BB&T Contributing Writer

LAS VEGAS — More than 1,500 of the 3,200 members of the American Association of Gynecologic Laparoscopists (AAGL; Cypress, California) attended the Global Congress of Minimally Invasive Gynecology meeting here in November. Topics of interest spanned several areas that were once newly emerging technologies. For the most part these technologies were presented first at this conference only a few years ago but now have gained traction in community-based practices. This is especially true for procedures — such as treatment for fibroids and intrafallopian tubal occlusion for permanent sterilization — that were once performed in the hospital but can now be performed in an office setting.

In a postgraduate course Daniel Breitkopf, MD, of the University of Texas Medical Branch (Galveston, Texas) presented "An Overview of Hysteroscopic Tubal Occlusion Techniques — What is Available Now and What is Coming in the Future." He began with a reminder of the brief failed histories of hysteroscopic, as opposed to laparoscopic, tubal occlusion technologies, which began in 1934 with electro-coagulation of the tubes, followed by IUD insertion of quinacrine pellets in 1970, and then silicone plugs in 1983. Finally, in 2002, the Conceptus Essure device was cleared by the FDA.

By show of hands, about 40% of those attending the course indicated they had placed at least one Essure device. The Essure device consists of two nitinol micro-inserts containing a Dacron implant that promotes tissue ingrowth and is placed using a proprietary transcervical insertion instrument.

"The success of all intrafallopian tubal occlusion devices is in the tissue ingrowth following placement of the device, not in the occlusion of the insert itself. It is the tissue in-growth that blocks the tubes," Breitkopf said. He said that "the current Essure success rate of bilateral placement is 98%, the procedure takes on average 36 minutes total, 13 minutes for the placement itself, and boasts a 99.95% effectiveness rate. The procedure can be done in an office setting without IV sedation and is often cost-favorable to a laparoscopic tubal ligation.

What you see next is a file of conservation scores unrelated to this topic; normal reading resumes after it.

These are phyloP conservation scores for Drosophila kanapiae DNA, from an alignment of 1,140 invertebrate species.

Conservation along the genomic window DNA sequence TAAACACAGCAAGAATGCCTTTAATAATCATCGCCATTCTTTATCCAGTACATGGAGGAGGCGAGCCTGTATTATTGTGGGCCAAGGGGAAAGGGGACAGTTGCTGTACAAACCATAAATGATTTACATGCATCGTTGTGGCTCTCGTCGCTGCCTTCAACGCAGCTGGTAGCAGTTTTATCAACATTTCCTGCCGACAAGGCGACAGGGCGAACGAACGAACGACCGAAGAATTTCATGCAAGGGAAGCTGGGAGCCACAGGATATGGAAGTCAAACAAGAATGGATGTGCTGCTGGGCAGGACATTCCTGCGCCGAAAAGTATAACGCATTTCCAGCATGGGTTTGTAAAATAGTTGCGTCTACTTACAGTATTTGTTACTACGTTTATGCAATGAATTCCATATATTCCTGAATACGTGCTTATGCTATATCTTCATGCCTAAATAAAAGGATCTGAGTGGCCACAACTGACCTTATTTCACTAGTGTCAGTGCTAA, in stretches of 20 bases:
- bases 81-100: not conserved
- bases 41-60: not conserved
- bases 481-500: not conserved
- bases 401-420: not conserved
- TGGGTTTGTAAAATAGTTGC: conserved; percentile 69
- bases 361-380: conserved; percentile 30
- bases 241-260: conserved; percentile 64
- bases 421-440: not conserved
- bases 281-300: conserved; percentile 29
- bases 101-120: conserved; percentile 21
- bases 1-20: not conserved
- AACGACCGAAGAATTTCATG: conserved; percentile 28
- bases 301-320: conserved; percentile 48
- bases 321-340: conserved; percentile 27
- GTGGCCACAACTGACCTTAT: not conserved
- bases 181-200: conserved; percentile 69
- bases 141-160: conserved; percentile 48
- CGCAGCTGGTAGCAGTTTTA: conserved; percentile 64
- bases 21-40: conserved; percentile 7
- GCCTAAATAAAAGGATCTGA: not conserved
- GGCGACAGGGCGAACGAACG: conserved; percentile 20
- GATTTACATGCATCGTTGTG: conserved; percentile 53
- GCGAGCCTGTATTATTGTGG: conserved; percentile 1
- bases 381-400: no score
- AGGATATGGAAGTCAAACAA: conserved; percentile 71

But he then asked: "Why, then, aren't more patients electing an intrafallopian tubal occlusion over a laparoscopic tubal ligation?"

He said one reason often given is that patients are not willing to undergo the hysterosalpingogram (HSG) procedure that is required as a follow-up for the Essure placement. As a way to remove that bias, Breitkopf referred to a survey performed in Britain where no follow-up HSG is required and where eligible patients were given a choice between the two procedures. Slightly more than 75% of the patients chose a laparoscopic tubal ligation.

Patient reasons for the choice of permanent sterilization include the desire of immediate results, the rapidity of the procedure, the lack of scars, quicker recovery and the desire not to have something left in the body.

Breitkopf then discussed the other intrafallopian devices currently being developed, listed in Table 3.

With the market adoption of the Essure system now robust and annual revenues running at about $40 million, it appears that any major player in the gynecology space now needs to incorporate a transcervical sterilization product. Other than the women having their last child and selecting same-time permanent sterilization immediately following birth, many women are predicted to select an in-office permanent sterilization procedure now that reimbursement is in place, rather than a laparoscopic tubal ligation that entails hospitalization.

Dealing with fibroids

Less-invasive techniques for the removal of fibroids — especially if they are designed to maintain the woman's fertility — continue to storm the marketplace. The removal of fibroids, termed a myomectomy, can be a technically challenging surgical procedure. And because many of the patients presenting with fibroids wish to maintain their fertility, it becomes even more challenging to avoid adhesions or compromise the uterus in any way. Table 4 outlines the many novel approaches discussed or exhibited at the conference that provide for less invasive or non-invasive technologies to ablate fibroid tumor. Most of these also enable treating the patient in a less intense setting than an operating room.